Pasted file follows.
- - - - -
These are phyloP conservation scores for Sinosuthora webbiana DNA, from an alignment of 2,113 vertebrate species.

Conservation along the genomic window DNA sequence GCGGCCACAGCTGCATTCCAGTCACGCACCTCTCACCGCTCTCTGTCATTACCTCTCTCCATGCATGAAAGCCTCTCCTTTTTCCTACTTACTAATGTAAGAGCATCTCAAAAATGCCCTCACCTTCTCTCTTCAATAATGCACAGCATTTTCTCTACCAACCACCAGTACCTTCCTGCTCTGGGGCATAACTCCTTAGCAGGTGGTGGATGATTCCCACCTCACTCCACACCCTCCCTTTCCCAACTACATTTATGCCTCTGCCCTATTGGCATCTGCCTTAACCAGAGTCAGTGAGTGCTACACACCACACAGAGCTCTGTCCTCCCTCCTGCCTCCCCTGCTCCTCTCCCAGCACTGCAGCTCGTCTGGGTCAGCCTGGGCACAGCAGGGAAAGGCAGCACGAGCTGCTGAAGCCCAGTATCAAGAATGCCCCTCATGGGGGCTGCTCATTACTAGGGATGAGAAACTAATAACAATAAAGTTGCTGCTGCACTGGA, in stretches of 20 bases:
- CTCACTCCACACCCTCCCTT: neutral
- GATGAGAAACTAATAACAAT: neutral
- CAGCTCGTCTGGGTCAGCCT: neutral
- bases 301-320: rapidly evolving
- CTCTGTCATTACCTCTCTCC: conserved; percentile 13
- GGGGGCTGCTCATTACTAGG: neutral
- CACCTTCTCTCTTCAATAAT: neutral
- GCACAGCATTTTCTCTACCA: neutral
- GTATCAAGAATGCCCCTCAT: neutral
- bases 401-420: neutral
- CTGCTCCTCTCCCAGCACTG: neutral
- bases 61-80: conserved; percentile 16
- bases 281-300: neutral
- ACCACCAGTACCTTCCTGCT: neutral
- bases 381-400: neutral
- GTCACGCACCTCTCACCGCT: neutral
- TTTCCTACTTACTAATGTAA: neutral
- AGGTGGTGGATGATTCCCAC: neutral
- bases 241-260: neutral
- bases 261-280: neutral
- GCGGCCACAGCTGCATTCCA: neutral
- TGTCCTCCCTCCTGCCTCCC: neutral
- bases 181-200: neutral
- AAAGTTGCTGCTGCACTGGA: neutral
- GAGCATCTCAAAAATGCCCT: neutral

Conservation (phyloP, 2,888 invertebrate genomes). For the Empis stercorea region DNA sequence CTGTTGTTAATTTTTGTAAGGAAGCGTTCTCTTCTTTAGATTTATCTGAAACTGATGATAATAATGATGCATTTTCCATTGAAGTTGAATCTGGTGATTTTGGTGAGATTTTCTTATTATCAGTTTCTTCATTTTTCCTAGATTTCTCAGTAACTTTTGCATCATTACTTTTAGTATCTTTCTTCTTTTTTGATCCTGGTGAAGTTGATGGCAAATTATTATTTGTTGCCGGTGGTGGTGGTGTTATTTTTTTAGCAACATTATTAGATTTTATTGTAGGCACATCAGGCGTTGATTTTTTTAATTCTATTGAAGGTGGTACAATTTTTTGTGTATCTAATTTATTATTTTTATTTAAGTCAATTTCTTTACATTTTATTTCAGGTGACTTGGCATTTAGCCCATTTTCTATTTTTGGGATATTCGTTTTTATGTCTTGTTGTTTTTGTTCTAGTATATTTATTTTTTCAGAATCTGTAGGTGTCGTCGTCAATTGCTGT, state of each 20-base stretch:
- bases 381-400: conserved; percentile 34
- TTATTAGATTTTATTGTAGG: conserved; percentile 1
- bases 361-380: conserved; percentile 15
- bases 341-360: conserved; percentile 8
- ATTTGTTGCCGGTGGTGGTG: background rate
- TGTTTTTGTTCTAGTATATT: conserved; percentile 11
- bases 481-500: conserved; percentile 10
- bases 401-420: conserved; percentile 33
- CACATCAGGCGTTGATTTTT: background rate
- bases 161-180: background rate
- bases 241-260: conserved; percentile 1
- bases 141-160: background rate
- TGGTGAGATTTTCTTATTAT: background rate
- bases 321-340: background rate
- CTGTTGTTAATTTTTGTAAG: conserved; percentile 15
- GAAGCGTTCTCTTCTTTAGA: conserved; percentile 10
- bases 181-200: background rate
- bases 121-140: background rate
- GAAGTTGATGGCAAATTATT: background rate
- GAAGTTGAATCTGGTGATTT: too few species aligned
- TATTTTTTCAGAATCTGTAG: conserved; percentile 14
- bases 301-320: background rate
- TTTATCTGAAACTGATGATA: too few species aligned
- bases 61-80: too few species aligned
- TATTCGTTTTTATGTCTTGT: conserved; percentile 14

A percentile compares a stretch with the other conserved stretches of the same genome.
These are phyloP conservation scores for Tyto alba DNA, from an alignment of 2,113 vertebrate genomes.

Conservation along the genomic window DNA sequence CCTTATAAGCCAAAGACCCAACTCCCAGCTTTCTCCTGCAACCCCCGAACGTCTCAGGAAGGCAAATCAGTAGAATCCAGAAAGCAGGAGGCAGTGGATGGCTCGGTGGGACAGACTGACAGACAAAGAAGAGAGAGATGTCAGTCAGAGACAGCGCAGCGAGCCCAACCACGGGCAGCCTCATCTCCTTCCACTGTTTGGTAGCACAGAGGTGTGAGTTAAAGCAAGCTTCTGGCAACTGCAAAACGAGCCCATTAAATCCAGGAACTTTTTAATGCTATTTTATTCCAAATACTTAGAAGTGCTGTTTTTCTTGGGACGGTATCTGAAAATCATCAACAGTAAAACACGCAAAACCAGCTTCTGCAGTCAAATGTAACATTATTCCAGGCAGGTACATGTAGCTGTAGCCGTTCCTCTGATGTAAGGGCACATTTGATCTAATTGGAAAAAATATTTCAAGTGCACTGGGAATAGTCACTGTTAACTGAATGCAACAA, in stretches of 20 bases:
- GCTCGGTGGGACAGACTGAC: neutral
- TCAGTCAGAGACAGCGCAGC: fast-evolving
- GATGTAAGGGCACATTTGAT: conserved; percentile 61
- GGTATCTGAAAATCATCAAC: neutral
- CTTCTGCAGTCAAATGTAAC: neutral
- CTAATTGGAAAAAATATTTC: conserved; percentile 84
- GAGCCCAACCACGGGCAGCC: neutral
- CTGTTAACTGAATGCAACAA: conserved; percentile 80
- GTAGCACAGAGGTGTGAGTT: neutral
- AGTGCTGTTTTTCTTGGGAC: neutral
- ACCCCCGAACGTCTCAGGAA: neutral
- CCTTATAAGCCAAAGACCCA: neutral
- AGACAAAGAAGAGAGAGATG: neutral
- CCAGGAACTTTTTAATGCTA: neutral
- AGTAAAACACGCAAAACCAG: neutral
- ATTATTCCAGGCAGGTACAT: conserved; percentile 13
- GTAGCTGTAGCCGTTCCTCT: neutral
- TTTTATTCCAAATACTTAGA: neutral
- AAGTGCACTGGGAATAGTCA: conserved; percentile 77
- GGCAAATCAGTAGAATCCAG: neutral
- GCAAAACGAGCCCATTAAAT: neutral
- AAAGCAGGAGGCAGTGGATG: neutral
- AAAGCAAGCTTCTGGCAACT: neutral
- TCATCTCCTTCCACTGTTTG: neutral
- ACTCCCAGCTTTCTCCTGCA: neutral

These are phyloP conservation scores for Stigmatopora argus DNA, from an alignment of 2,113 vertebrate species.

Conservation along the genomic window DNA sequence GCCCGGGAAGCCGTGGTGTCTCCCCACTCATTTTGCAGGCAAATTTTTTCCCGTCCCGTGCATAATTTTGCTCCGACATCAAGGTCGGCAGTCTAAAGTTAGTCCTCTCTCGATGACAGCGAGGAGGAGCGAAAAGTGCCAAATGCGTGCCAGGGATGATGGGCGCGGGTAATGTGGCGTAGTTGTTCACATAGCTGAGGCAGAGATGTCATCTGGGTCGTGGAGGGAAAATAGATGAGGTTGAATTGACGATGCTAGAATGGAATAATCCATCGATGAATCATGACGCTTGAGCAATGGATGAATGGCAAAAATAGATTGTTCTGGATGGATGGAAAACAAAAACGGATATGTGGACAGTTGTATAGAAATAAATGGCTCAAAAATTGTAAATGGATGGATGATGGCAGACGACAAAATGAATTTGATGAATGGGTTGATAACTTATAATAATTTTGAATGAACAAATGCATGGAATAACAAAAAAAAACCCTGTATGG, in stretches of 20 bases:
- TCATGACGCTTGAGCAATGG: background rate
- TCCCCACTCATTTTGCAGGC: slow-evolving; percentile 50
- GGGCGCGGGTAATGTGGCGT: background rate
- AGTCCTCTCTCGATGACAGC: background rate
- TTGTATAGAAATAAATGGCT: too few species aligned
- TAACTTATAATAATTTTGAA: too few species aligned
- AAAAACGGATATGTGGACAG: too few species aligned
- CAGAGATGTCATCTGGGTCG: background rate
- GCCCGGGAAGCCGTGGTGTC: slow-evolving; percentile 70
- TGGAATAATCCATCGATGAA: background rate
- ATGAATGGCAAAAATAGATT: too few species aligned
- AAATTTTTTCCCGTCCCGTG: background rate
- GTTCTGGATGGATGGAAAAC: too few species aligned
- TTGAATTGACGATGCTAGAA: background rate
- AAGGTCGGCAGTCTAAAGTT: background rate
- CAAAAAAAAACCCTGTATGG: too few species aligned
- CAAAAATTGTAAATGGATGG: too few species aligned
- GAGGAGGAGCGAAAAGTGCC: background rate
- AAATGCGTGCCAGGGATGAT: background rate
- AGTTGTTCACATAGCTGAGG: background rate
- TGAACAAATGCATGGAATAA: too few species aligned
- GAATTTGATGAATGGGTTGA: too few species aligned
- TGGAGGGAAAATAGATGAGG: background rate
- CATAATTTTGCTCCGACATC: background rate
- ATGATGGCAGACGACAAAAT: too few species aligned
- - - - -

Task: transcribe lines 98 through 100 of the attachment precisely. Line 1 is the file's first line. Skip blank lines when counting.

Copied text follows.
- AAGGTCGGCAGTCTAAAGTT: background rate
- CAAAAAAAAACCCTGTATGG: too few species aligned
- CAAAAATTGTAAATGGATGG: too few species aligned